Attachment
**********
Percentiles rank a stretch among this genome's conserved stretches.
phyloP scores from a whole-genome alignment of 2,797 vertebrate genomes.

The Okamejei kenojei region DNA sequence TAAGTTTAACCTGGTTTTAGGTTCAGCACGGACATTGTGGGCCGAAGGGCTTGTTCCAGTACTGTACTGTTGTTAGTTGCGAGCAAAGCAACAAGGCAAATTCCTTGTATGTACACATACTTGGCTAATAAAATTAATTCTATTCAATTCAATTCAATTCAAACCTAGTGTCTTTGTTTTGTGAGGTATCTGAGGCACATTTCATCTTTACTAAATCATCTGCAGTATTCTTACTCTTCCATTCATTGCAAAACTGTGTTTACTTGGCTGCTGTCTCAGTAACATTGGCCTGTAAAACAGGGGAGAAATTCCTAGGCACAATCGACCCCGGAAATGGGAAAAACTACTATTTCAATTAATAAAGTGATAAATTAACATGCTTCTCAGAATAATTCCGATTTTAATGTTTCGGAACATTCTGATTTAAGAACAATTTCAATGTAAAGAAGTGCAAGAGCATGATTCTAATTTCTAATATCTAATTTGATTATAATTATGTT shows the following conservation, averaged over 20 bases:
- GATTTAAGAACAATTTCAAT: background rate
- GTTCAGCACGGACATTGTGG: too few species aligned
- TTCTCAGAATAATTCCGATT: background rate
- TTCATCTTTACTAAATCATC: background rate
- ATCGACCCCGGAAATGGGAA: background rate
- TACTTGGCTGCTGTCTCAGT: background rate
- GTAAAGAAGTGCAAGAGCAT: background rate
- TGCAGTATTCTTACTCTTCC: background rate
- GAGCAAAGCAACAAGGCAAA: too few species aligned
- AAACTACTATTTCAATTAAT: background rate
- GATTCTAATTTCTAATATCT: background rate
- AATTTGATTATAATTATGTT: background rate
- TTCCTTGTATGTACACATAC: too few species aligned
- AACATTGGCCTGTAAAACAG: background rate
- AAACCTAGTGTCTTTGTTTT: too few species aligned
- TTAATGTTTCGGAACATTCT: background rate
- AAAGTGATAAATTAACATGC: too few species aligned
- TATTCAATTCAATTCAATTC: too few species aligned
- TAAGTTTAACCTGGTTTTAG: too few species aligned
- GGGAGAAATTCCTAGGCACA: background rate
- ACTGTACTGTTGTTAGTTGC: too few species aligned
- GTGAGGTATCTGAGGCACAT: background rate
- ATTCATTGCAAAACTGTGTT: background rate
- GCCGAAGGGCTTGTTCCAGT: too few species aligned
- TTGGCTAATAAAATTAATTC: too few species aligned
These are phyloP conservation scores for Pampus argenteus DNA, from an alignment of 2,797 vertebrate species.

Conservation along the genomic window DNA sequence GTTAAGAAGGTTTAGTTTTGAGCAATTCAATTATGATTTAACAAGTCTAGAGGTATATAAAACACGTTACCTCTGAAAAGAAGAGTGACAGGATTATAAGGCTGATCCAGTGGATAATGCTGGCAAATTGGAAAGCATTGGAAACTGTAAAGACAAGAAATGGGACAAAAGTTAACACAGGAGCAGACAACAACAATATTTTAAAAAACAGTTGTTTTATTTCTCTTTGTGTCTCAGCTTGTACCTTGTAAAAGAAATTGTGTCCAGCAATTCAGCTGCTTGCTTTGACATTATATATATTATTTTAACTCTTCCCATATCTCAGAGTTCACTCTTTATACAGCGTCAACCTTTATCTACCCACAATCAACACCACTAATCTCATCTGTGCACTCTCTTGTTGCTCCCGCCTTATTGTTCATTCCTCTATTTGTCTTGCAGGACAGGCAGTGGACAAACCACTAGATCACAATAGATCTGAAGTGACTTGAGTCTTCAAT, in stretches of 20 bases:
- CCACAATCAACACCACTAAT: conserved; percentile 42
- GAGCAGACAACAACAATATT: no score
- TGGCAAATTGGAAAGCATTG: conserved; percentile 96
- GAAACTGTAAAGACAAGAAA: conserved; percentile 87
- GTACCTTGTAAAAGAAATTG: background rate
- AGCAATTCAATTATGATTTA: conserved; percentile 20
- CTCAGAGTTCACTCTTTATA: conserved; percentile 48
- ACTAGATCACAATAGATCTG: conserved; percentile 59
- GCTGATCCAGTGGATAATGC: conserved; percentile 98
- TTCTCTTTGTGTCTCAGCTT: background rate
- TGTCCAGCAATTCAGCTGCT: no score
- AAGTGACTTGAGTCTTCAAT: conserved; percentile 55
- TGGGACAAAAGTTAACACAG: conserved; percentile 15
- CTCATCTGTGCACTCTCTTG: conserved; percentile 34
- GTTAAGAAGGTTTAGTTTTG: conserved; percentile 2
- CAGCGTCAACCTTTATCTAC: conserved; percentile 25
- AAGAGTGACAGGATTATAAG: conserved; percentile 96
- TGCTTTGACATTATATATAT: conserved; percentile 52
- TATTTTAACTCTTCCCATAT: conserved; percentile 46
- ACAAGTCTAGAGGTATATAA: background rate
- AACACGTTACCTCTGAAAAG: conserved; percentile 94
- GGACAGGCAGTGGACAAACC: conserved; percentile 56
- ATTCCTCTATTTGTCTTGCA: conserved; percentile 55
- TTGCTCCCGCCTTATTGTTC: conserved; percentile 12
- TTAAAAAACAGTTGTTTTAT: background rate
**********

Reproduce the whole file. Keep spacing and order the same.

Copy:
Percentiles rank a stretch among this genome's conserved stretches.
phyloP scores from a whole-genome alignment of 2,797 vertebrate genomes.

The Okamejei kenojei region DNA sequence TAAGTTTAACCTGGTTTTAGGTTCAGCACGGACATTGTGGGCCGAAGGGCTTGTTCCAGTACTGTACTGTTGTTAGTTGCGAGCAAAGCAACAAGGCAAATTCCTTGTATGTACACATACTTGGCTAATAAAATTAATTCTATTCAATTCAATTCAATTCAAACCTAGTGTCTTTGTTTTGTGAGGTATCTGAGGCACATTTCATCTTTACTAAATCATCTGCAGTATTCTTACTCTTCCATTCATTGCAAAACTGTGTTTACTTGGCTGCTGTCTCAGTAACATTGGCCTGTAAAACAGGGGAGAAATTCCTAGGCACAATCGACCCCGGAAATGGGAAAAACTACTATTTCAATTAATAAAGTGATAAATTAACATGCTTCTCAGAATAATTCCGATTTTAATGTTTCGGAACATTCTGATTTAAGAACAATTTCAATGTAAAGAAGTGCAAGAGCATGATTCTAATTTCTAATATCTAATTTGATTATAATTATGTT shows the following conservation, averaged over 20 bases:
- GATTTAAGAACAATTTCAAT: background rate
- GTTCAGCACGGACATTGTGG: too few species aligned
- TTCTCAGAATAATTCCGATT: background rate
- TTCATCTTTACTAAATCATC: background rate
- ATCGACCCCGGAAATGGGAA: background rate
- TACTTGGCTGCTGTCTCAGT: background rate
- GTAAAGAAGTGCAAGAGCAT: background rate
- TGCAGTATTCTTACTCTTCC: background rate
- GAGCAAAGCAACAAGGCAAA: too few species aligned
- AAACTACTATTTCAATTAAT: background rate
- GATTCTAATTTCTAATATCT: background rate
- AATTTGATTATAATTATGTT: background rate
- TTCCTTGTATGTACACATAC: too few species aligned
- AACATTGGCCTGTAAAACAG: background rate
- AAACCTAGTGTCTTTGTTTT: too few species aligned
- TTAATGTTTCGGAACATTCT: background rate
- AAAGTGATAAATTAACATGC: too few species aligned
- TATTCAATTCAATTCAATTC: too few species aligned
- TAAGTTTAACCTGGTTTTAG: too few species aligned
- GGGAGAAATTCCTAGGCACA: background rate
- ACTGTACTGTTGTTAGTTGC: too few species aligned
- GTGAGGTATCTGAGGCACAT: background rate
- ATTCATTGCAAAACTGTGTT: background rate
- GCCGAAGGGCTTGTTCCAGT: too few species aligned
- TTGGCTAATAAAATTAATTC: too few species aligned
These are phyloP conservation scores for Pampus argenteus DNA, from an alignment of 2,797 vertebrate species.

Conservation along the genomic window DNA sequence GTTAAGAAGGTTTAGTTTTGAGCAATTCAATTATGATTTAACAAGTCTAGAGGTATATAAAACACGTTACCTCTGAAAAGAAGAGTGACAGGATTATAAGGCTGATCCAGTGGATAATGCTGGCAAATTGGAAAGCATTGGAAACTGTAAAGACAAGAAATGGGACAAAAGTTAACACAGGAGCAGACAACAACAATATTTTAAAAAACAGTTGTTTTATTTCTCTTTGTGTCTCAGCTTGTACCTTGTAAAAGAAATTGTGTCCAGCAATTCAGCTGCTTGCTTTGACATTATATATATTATTTTAACTCTTCCCATATCTCAGAGTTCACTCTTTATACAGCGTCAACCTTTATCTACCCACAATCAACACCACTAATCTCATCTGTGCACTCTCTTGTTGCTCCCGCCTTATTGTTCATTCCTCTATTTGTCTTGCAGGACAGGCAGTGGACAAACCACTAGATCACAATAGATCTGAAGTGACTTGAGTCTTCAAT, in stretches of 20 bases:
- CCACAATCAACACCACTAAT: conserved; percentile 42
- GAGCAGACAACAACAATATT: no score
- TGGCAAATTGGAAAGCATTG: conserved; percentile 96
- GAAACTGTAAAGACAAGAAA: conserved; percentile 87
- GTACCTTGTAAAAGAAATTG: background rate
- AGCAATTCAATTATGATTTA: conserved; percentile 20
- CTCAGAGTTCACTCTTTATA: conserved; percentile 48
- ACTAGATCACAATAGATCTG: conserved; percentile 59
- GCTGATCCAGTGGATAATGC: conserved; percentile 98
- TTCTCTTTGTGTCTCAGCTT: background rate
- TGTCCAGCAATTCAGCTGCT: no score
- AAGTGACTTGAGTCTTCAAT: conserved; percentile 55
- TGGGACAAAAGTTAACACAG: conserved; percentile 15
- CTCATCTGTGCACTCTCTTG: conserved; percentile 34
- GTTAAGAAGGTTTAGTTTTG: conserved; percentile 2
- CAGCGTCAACCTTTATCTAC: conserved; percentile 25
- AAGAGTGACAGGATTATAAG: conserved; percentile 96
- TGCTTTGACATTATATATAT: conserved; percentile 52
- TATTTTAACTCTTCCCATAT: conserved; percentile 46
- ACAAGTCTAGAGGTATATAA: background rate
- AACACGTTACCTCTGAAAAG: conserved; percentile 94
- GGACAGGCAGTGGACAAACC: conserved; percentile 56
- ATTCCTCTATTTGTCTTGCA: conserved; percentile 55
- TTGCTCCCGCCTTATTGTTC: conserved; percentile 12
- TTAAAAAACAGTTGTTTTAT: background rate